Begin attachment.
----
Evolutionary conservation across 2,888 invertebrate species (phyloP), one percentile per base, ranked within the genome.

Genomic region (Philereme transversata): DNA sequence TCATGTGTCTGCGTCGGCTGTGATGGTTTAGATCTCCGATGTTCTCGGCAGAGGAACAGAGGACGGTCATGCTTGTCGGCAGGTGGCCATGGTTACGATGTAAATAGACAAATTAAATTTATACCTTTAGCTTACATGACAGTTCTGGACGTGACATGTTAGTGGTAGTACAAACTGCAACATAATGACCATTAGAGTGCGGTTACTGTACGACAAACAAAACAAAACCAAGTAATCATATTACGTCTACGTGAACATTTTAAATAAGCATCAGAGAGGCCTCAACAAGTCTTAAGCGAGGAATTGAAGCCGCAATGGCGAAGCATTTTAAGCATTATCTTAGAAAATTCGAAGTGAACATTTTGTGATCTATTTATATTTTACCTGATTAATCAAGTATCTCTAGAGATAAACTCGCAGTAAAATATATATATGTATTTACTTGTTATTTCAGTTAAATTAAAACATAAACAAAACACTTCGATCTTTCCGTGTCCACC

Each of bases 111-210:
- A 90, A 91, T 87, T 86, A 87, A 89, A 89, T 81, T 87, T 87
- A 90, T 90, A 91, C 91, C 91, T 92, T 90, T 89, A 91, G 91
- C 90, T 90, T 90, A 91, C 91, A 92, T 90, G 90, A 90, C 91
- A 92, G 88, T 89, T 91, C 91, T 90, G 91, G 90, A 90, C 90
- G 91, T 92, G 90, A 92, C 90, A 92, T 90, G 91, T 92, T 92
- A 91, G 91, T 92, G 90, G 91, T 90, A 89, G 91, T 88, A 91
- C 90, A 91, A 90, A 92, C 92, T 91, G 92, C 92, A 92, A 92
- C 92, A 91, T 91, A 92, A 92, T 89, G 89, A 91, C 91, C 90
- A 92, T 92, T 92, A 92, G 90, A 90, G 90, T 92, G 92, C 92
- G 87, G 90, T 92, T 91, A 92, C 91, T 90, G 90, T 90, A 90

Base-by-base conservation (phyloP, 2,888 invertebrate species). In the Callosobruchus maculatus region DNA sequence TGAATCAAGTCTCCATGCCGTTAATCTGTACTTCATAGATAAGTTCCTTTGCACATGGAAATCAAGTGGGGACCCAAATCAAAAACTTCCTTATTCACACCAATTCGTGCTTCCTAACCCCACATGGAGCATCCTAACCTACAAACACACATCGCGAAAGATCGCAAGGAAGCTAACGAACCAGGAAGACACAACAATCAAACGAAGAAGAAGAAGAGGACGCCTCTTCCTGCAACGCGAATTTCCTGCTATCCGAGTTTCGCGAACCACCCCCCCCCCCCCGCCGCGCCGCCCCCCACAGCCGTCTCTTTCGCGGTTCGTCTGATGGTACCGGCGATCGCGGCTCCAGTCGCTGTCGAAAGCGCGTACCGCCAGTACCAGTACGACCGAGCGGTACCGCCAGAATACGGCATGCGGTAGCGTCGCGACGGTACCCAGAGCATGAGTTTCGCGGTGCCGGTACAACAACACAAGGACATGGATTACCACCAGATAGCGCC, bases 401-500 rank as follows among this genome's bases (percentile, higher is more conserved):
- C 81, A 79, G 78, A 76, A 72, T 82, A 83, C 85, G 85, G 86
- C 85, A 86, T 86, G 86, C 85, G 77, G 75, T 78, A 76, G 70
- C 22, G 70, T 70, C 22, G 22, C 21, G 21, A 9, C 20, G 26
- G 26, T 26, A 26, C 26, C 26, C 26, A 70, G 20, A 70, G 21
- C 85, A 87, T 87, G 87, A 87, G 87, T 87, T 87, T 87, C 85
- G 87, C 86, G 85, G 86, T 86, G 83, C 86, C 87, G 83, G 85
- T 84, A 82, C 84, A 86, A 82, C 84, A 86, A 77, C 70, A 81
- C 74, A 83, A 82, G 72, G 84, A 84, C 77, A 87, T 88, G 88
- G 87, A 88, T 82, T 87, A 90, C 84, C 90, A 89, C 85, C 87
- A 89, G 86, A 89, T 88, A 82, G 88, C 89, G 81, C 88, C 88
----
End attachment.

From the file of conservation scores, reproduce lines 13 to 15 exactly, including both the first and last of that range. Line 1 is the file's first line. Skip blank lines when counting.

- G 87, G 90, T 92, T 91, A 92, C 91, T 90, G 90, T 90, A 90

Base-by-base conservation (phyloP, 2,888 invertebrate species). In the Callosobruchus maculatus region DNA sequence TGAATCAAGTCTCCATGCCGTTAATCTGTACTTCATAGATAAGTTCCTTTGCACATGGAAATCAAGTGGGGACCCAAATCAAAAACTTCCTTATTCACACCAATTCGTGCTTCCTAACCCCACATGGAGCATCCTAACCTACAAACACACATCGCGAAAGATCGCAAGGAAGCTAACGAACCAGGAAGACACAACAATCAAACGAAGAAGAAGAAGAGGACGCCTCTTCCTGCAACGCGAATTTCCTGCTATCCGAGTTTCGCGAACCACCCCCCCCCCCCCGCCGCGCCGCCCCCCACAGCCGTCTCTTTCGCGGTTCGTCTGATGGTACCGGCGATCGCGGCTCCAGTCGCTGTCGAAAGCGCGTACCGCCAGTACCAGTACGACCGAGCGGTACCGCCAGAATACGGCATGCGGTAGCGTCGCGACGGTACCCAGAGCATGAGTTTCGCGGTGCCGGTACAACAACACAAGGACATGGATTACCACCAGATAGCGCC, bases 401-500 rank as follows among this genome's bases (percentile, higher is more conserved):
- C 81, A 79, G 78, A 76, A 72, T 82, A 83, C 85, G 85, G 86